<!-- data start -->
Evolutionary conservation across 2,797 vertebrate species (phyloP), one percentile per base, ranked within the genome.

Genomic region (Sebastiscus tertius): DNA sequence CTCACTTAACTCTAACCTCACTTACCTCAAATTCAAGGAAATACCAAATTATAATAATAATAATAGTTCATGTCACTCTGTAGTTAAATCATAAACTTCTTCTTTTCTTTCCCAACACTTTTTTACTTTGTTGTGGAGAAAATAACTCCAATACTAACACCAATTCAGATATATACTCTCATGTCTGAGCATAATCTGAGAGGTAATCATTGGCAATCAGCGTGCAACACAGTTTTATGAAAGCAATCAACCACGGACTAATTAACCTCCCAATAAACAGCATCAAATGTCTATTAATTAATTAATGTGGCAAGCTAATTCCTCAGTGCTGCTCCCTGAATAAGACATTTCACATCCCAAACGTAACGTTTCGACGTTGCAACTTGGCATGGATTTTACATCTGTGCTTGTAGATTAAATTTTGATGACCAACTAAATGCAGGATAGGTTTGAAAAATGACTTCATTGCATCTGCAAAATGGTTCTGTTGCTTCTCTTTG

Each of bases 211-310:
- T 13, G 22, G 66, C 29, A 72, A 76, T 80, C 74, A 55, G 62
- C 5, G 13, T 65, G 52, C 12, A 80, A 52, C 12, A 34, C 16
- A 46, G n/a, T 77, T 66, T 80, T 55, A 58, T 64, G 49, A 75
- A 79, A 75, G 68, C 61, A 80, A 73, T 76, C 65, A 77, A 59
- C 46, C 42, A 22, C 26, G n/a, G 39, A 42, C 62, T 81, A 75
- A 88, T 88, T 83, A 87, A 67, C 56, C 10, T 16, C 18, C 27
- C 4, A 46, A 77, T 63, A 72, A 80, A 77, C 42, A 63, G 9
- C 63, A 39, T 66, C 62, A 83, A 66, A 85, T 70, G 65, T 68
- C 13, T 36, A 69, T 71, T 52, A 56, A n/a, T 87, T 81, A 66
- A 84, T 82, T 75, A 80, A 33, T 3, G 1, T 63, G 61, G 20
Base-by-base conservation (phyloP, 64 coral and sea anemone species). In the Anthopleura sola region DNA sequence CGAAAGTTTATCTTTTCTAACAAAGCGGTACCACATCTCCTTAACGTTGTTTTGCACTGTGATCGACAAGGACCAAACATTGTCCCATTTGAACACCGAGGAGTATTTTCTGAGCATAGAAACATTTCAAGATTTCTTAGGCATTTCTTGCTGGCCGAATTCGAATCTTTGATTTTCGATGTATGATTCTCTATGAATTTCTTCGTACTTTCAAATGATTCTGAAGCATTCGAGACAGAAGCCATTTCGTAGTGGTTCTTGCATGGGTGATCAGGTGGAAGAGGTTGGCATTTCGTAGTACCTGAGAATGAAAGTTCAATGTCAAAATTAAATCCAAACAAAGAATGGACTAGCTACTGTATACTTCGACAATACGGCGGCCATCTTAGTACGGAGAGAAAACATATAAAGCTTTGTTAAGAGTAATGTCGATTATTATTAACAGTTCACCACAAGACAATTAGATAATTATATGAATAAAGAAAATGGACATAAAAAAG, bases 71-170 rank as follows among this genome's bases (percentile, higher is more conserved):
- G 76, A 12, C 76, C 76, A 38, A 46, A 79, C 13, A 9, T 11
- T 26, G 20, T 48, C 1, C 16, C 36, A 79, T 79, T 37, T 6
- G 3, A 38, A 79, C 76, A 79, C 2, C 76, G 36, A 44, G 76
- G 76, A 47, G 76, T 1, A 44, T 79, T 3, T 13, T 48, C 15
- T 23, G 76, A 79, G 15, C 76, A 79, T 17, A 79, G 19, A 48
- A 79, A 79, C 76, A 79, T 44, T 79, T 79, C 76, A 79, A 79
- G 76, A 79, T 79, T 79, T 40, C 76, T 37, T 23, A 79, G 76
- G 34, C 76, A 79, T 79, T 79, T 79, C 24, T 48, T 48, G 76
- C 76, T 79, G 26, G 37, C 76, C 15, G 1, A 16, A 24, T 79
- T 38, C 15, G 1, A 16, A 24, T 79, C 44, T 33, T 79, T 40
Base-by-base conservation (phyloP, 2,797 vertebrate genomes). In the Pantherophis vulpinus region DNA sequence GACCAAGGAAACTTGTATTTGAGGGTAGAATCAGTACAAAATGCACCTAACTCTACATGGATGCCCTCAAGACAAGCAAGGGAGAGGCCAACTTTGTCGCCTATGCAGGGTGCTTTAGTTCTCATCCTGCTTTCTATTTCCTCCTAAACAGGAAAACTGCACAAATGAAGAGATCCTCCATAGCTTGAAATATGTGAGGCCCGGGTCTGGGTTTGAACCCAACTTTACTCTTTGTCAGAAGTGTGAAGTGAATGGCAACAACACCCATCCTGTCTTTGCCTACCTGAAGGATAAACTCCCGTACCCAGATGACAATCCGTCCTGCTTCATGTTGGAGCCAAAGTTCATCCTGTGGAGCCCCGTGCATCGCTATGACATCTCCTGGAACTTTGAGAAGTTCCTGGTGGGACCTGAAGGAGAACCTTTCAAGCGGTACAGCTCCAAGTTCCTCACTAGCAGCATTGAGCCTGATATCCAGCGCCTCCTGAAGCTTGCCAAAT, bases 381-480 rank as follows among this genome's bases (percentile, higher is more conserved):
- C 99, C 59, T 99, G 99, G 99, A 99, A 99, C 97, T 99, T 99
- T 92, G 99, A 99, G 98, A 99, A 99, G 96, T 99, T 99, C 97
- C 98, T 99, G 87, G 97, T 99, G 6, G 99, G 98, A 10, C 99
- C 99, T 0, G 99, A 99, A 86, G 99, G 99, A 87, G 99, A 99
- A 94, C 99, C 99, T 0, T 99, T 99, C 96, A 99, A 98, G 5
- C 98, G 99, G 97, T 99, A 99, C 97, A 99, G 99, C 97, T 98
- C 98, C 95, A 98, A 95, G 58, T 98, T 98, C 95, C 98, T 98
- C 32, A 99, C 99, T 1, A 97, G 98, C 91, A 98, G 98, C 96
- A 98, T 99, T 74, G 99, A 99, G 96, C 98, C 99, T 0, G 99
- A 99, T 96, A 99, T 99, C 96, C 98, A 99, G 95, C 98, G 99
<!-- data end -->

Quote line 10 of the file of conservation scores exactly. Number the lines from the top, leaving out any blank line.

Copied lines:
- C 4, A 46, A 77, T 63, A 72, A 80, A 77, C 42, A 63, G 9